Published Saturday, July 31, 1999, in the San Jose Mercury News
Abuse victim sues over jailing
Recanted story: Woman says a deputy district attorney tried to force her to testify.By Sandra Gonzales
Mercury News Staff Writer
In an unusual lawsuit targeting the tactics of a Santa Clara County prosecutor, a domestic-violence victim is suing the lawyer for false imprisonment, claiming he retaliated against her for refusing to show up to testify against her abusive husband by having her thrown into jail.
The lawyer defends his approach as one of the few ways to successfully prosecute a crime in which as many as nine out of 10 victims recant testimony against their abusers.
In the suit filed Wednesday in Superior Court, Lori Drane contends she told Deputy District Attorney Matthew Braker that she had lied about 1997 domestic-violence charges against her husband. Drane said Braker then began harassing her and threatening her with prosecution if she did not change her testimony to match the initial statement she gave to police.
``What got this lawsuit rolling was a prosecutor who decided that he was going to get a conviction at any cost,'' said Drane's attorney, Anthony Boskovich.
Braker denied that he ever threatened or harassed Drane. He did say he sought a court order forcing her to appear at the hearings because she had failed to respond to several subpoenas.
As a result, the judge issued a warrant for her arrest and had her jailed in July 1997.
``If we didn't do anything, the case would have been dismissed, and he would have gotten out, beat her again and possibly killed her,'' Braker said.
Drane subsequently appeared in court but refused to testify, invoking Fifth Amendment rights against self-incrimination, and Municipal Judge Nazario Gonzales ordered her released.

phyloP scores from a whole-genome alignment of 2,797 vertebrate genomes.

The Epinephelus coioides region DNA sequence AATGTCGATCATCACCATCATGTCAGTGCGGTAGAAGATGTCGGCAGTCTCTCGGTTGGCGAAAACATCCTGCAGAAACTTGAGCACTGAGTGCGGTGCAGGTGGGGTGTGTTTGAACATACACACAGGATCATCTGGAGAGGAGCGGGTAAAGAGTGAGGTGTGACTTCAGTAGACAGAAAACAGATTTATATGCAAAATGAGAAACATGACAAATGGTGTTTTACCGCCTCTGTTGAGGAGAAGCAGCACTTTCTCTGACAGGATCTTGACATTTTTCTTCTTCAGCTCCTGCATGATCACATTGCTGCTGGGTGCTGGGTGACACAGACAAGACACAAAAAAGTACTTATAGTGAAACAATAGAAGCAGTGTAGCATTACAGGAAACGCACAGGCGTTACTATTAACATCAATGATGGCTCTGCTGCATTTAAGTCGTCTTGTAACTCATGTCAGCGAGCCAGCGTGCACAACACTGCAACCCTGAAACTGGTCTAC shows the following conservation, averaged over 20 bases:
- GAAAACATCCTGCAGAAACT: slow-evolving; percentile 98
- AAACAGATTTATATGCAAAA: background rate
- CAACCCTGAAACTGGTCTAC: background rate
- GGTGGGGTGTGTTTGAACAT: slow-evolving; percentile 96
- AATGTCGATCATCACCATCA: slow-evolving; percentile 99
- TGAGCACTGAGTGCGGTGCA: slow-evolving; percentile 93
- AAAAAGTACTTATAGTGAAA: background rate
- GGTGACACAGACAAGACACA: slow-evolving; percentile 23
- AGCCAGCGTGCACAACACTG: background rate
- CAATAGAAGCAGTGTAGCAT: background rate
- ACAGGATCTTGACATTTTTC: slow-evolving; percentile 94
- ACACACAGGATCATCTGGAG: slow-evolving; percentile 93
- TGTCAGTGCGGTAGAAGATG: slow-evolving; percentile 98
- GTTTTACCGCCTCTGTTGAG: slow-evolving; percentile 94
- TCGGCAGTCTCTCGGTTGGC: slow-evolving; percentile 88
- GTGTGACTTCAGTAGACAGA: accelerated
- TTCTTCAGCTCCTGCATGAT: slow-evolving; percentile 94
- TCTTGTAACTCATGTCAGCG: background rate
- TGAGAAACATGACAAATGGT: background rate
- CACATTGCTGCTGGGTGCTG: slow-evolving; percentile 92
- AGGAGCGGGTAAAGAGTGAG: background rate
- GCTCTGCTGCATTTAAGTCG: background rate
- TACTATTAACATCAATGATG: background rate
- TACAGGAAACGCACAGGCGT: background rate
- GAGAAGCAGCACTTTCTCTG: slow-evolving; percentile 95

But Drane was jailed again for more than a week in late October and early November 1997 after she tore up another subpoena to appear in court.
Drane was released in November after her husband, Theodore Drane, pleaded guilty to felony domestic violence. He was sentenced to six years in prison.
Braker said that in 90 percent of domestic-violence cases, the victim recants.
``If we drop a case every time a victim recants, we wouldn't be prosecuting very many domestic-violence cases,'' he said.
But Boskovich said he considers the prosecution's approach extreme and that prosecutors should listen to victims, too, instead of simply substituting their own judgment.
``What's needed is a little bit of balance,'' Boskovich said.
Prosecutors, however, say they plan to hold firm in their approach to domestic violence. ``It's better to be sued than to have someone killed,'' Braker said.
Drane's lawsuit also seeks unspecified damages against the county's department of correction, alleging it refused her repeated requests to be taken before a judge when she was jailed.
Contact Sandra Gonzales at email@example.com or (408) 295-3983.
©1999 Mercury Center.